The London Interbank Offered Rate, or LIBOR, has been used for decades as the benchmark interest rate for many bank loans, including commercial and small business loans. But regulators have set a goal of replacing LIBOR with an alternative benchmark by 2022.
The problems with LIBOR go back to the 2008-2009 financial crisis when there was collusion among traders in setting LIBOR each day. Billions of dollars in fines were assessed against the guilty parties, and an effort was launched to replace LIBOR with a benchmark that is based on actual transactions.
One benchmark that’s being seriously considered as a LIBOR replacement is the Secured Overnight Financing Rate, or SOFR. This benchmark measures the day-to-day cost of borrowing money when U.S. Treasuries are pledged as security.
SOFR rates are based on transactions processed through Fixed Income Clearing Corp., which makes them less vulnerable to manipulation. They are weighted by the actual amounts of money that are borrowed.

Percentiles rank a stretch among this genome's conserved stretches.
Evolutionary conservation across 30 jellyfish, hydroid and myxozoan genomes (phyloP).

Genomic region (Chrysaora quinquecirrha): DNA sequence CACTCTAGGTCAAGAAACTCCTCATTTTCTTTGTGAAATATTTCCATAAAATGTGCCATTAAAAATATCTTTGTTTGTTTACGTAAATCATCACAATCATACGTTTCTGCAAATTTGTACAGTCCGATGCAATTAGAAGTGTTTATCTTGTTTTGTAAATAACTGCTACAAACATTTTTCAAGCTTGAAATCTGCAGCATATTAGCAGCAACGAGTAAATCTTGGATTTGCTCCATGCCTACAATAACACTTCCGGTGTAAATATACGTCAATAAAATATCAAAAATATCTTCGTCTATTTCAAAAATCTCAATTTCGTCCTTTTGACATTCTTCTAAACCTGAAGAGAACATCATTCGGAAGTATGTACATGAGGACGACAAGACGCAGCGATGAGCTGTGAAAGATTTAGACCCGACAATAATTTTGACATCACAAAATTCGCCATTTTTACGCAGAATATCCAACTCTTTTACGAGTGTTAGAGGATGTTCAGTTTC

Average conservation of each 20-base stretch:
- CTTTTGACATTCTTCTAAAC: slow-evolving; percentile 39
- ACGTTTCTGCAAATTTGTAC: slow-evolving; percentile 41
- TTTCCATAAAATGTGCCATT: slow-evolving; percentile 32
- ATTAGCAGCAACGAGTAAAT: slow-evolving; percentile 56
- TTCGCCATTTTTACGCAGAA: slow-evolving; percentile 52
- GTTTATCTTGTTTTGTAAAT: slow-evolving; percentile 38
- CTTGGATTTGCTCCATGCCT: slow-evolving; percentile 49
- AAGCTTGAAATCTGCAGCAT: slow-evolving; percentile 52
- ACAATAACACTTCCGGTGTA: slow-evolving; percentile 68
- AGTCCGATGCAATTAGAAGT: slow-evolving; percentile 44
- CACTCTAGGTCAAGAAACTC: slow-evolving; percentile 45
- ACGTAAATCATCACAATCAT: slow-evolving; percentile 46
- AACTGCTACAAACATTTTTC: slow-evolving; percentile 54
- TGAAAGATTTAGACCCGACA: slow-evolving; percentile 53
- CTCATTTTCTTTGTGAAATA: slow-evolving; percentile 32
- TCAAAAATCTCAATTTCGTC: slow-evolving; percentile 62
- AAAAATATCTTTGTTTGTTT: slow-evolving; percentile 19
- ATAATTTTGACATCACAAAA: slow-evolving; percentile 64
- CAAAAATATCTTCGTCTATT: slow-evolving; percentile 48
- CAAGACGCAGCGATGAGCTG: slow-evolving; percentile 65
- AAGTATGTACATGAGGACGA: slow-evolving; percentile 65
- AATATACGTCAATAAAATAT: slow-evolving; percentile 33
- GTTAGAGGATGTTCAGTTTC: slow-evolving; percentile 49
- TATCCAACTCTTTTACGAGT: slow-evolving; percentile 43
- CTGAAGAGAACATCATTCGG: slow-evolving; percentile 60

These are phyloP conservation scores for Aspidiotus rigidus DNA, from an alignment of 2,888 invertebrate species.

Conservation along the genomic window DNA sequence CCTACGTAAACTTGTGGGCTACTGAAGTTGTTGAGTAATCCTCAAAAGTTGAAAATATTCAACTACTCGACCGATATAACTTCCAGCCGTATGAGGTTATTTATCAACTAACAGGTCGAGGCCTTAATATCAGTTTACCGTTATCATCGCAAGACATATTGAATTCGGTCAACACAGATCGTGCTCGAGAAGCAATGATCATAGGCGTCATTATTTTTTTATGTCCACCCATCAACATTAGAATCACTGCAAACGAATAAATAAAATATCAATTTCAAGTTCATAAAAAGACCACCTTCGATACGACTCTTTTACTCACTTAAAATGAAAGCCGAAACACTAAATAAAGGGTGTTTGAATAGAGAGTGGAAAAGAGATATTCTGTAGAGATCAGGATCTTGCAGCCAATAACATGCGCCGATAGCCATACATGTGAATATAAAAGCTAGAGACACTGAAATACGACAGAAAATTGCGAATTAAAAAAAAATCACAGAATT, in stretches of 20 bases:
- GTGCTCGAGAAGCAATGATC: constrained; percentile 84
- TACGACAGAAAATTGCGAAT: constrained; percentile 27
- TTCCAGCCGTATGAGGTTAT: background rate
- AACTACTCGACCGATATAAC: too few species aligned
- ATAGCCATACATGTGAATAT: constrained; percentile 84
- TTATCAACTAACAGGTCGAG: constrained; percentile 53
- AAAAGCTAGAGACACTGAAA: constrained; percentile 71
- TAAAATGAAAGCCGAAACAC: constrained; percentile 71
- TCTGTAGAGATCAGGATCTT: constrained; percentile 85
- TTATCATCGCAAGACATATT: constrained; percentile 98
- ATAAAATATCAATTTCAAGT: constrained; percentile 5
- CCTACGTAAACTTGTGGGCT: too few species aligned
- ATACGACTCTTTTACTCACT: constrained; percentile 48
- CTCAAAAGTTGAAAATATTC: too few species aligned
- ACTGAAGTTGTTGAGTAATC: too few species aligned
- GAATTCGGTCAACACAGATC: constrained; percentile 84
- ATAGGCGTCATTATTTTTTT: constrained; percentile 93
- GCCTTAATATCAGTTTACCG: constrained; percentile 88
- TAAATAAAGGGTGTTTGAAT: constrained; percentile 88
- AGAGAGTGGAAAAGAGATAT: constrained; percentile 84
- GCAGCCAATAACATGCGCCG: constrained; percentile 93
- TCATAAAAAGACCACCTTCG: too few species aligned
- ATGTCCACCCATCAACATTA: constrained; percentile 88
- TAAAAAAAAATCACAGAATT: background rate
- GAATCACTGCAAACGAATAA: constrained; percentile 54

According to the Federal Reserve Bank of New York, SOFR rates can be up to 75 basis points lower than LIBOR. If SOFR is eventually selected to replace LIBOR, loan pricing would need to be adjusted to reflect this lower rate.
Though the replacement of LIBOR is still nearly three years away, now is the time to begin preparing for this change. Start by looking at all of your loan documents, including notes and loan agreements, to see which ones include LIBOR-based pricing. Then amend these documents to include LIBOR replacement language.
You should also educate your frontline employees about this issue, which will likely garner more attention over the next couple of years. Employees need to be prepared to answer customers’ questions when they arise.
Give us a call if you have any questions about LIBOR replacement.